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It’s normal for dogs and cats to experience some hair loss throughout the year. Shedding has normal seasonal components. For example, at our animal clinic across Toronto, we notice more shedding and dry flaky skin on family pets once furnaces go on in the fall and winter. Using a humidifier can help alleviate some of the problem. Dogs and cats who spend a lot of time outdoors get their shedding cues from Mother Nature. With less sunshine and cooler temperatures in the fall, they start shedding to make room for their thick winter coats. On the reverse side, when days grow longer and warmer in the spring, they start losing their winter coat to grow thin hair. But with indoor family pets spending most of their time under artificial lights, they tend to shed evenly all year round.

Hormones play a part in it too. Females going through a heat cycle tend to drop a lot of hair once it’s over. Spaying and neutering can also lead to increased shedding and a “peach fuzz” look to their fur. While some shedding is normal, losing so much hair that patchy bald spots form is not. This type of hair loss is known as Alopecia, but there are many possible underlying causes that should be assessed by your pet’s veterinarian. What symptoms should you look for in unusual hair loss? If you notice that your dog or cat has any of the following symptoms, or if problems persist for more than one week, consult with your veterinarian for treatment.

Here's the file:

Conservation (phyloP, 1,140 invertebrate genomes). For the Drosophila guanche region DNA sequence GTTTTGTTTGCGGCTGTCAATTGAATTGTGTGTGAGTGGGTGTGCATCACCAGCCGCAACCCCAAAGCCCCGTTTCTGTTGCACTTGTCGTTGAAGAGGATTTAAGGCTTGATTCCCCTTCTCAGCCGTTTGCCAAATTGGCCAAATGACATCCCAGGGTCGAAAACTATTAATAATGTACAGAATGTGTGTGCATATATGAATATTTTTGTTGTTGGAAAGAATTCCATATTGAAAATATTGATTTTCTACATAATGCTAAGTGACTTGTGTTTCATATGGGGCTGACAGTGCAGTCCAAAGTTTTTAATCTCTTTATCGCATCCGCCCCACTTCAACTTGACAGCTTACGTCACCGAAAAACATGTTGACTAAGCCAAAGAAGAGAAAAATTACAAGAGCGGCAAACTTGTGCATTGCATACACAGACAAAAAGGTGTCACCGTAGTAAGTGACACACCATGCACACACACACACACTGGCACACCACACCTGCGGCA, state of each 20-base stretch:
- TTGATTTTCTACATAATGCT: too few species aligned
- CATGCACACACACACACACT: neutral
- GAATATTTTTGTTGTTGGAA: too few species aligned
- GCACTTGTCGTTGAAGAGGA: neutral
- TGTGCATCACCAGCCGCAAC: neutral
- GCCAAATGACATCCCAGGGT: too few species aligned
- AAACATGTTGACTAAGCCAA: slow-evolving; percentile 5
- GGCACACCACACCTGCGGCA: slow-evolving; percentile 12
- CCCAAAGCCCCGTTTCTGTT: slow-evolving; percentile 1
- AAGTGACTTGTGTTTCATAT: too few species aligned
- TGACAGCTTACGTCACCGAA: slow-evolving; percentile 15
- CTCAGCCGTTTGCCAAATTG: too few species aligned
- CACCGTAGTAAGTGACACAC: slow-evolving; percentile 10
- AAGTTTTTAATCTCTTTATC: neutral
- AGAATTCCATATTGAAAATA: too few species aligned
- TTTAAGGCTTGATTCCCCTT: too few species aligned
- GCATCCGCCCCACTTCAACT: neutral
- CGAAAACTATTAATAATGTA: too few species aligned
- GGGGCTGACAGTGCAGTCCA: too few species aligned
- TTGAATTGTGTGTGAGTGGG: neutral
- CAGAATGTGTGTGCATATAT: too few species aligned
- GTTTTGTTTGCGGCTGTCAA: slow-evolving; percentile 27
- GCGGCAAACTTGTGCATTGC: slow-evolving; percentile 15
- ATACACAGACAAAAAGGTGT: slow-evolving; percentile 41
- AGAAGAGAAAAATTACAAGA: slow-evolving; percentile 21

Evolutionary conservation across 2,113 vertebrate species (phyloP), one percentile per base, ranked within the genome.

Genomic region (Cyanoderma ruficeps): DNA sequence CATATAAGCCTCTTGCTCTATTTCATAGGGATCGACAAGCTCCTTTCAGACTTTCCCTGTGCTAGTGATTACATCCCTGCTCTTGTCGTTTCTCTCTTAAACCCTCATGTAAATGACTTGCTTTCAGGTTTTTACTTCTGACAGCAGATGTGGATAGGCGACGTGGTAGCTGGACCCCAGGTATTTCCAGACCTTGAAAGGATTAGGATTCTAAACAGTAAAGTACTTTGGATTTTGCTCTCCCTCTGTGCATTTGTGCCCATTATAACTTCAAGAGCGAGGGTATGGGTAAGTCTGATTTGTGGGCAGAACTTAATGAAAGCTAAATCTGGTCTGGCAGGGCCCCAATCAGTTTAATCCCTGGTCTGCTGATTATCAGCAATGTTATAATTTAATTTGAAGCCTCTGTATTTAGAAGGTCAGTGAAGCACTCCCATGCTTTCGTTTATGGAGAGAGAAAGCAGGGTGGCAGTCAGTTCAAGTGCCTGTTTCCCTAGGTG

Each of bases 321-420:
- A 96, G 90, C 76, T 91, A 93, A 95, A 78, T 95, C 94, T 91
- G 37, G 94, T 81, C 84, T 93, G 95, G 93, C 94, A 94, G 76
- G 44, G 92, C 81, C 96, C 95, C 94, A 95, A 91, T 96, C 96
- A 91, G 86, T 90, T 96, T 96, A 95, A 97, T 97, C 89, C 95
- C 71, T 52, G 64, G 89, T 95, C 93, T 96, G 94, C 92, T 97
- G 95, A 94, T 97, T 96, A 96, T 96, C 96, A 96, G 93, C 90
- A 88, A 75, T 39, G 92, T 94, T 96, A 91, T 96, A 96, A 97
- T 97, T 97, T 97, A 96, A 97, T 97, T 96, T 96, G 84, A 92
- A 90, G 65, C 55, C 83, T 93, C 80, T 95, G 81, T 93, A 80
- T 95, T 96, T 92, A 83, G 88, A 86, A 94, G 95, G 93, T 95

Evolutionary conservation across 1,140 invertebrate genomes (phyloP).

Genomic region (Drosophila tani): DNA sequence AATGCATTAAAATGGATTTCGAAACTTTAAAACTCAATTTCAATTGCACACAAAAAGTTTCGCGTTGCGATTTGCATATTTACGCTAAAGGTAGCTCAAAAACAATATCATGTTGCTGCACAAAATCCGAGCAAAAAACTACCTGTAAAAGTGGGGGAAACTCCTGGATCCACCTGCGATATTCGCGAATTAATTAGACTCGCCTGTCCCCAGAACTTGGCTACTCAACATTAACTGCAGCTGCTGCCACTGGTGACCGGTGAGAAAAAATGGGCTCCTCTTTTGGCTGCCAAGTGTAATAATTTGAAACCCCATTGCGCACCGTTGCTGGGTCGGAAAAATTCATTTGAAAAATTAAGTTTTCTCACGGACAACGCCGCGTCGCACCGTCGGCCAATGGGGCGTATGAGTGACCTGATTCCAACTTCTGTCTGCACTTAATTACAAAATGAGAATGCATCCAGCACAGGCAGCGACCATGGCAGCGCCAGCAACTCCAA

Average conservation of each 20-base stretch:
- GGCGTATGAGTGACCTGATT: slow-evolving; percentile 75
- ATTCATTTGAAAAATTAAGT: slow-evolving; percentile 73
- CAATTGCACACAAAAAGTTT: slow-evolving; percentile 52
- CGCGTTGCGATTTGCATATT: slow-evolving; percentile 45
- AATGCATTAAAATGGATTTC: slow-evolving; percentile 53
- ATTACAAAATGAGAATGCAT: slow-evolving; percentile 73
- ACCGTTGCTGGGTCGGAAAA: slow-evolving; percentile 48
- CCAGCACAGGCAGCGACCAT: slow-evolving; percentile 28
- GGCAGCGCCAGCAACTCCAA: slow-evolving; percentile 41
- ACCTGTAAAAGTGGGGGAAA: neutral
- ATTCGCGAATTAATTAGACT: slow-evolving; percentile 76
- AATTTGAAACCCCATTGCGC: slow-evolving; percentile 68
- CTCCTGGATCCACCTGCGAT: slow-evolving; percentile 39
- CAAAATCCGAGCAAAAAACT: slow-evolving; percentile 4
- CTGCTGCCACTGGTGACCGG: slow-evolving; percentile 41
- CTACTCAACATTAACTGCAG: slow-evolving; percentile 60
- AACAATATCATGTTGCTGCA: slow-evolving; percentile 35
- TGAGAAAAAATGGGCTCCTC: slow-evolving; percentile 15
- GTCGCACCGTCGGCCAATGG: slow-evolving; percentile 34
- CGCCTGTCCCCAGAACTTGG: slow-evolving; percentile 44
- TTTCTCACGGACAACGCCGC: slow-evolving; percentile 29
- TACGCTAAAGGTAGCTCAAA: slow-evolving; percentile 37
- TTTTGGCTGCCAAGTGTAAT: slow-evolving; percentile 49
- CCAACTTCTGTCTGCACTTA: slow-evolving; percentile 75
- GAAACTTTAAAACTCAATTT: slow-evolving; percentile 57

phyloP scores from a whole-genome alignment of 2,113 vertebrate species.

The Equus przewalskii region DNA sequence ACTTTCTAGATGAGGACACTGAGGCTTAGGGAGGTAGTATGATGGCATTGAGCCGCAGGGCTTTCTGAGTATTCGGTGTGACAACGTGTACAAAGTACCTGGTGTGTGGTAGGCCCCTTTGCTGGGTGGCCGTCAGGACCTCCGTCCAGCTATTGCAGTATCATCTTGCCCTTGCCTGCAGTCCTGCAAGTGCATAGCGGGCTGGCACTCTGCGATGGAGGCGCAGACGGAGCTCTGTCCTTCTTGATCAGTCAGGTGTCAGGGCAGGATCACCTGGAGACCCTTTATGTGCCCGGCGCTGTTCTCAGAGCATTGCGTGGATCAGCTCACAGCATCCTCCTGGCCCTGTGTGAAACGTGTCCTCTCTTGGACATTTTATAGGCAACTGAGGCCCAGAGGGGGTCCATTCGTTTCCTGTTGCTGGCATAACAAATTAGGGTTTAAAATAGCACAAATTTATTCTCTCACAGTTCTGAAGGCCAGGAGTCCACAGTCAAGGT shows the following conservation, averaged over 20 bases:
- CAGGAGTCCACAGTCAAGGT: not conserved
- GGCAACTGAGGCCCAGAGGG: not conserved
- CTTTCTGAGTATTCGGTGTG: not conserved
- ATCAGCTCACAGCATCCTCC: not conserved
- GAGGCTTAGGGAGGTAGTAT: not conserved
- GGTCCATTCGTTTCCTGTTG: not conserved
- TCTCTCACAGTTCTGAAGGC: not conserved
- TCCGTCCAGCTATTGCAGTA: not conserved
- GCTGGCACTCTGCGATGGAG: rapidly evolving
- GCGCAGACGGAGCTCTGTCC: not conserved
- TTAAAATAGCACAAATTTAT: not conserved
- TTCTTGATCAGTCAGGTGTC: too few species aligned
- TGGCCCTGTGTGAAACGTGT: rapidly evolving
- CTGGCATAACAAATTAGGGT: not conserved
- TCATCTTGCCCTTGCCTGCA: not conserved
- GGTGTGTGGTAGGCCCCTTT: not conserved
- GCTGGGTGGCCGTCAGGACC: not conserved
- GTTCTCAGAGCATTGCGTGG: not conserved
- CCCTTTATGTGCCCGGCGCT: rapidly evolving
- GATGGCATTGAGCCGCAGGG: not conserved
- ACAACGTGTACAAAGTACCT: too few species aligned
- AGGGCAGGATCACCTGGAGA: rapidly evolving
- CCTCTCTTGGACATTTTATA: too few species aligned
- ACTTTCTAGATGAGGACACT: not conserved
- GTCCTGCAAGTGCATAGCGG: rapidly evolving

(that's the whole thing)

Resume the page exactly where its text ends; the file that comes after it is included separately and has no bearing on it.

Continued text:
• Skin irritation (redness, bumps, rashes or scabs)

  • Open sores

  • Bald spots or thinning of coat

  • Tuffs of dry hair that pull out easily

  • Excessive scratching

  • Constant foot licking or face rubbing

What could be causing excessive hair loss? It could be due to any one of the following issues, which your vet will need to rule out before beginning treatments.

  • Parasites (fleas, lice or mites)

  • Fungal or bacterial infections

  • Inhalant or food-related allergies

  • Kidney, liver, thyroid or adrenal disease (including Cushing’s)

  • Pregnancy or lactation

  • Certain medications

  • Self-induced trauma due to licking

  • Cancer

  • Immune disease

  • Sunburn

  • Contact with irritating or caustic substances

If none of these issues are causing your pet’s hair loss, your veterinarian may suggest dietary supplements to increase their melatonin levels or omega fatty acids in their diet. Both encourage normal hair growth and help reduce the amount of hair they shed. Getting a proper diagnosis If you think your pet’s hair loss is excessive or out of the ordinary, it’s vital that they see a veterinarian as soon as possible. If you’re looking for veterinary clinics in Toronto, we run a cat clinic as well as see dogs and other family pets. Contact our animal clinic today. Your pet will thank you for it!

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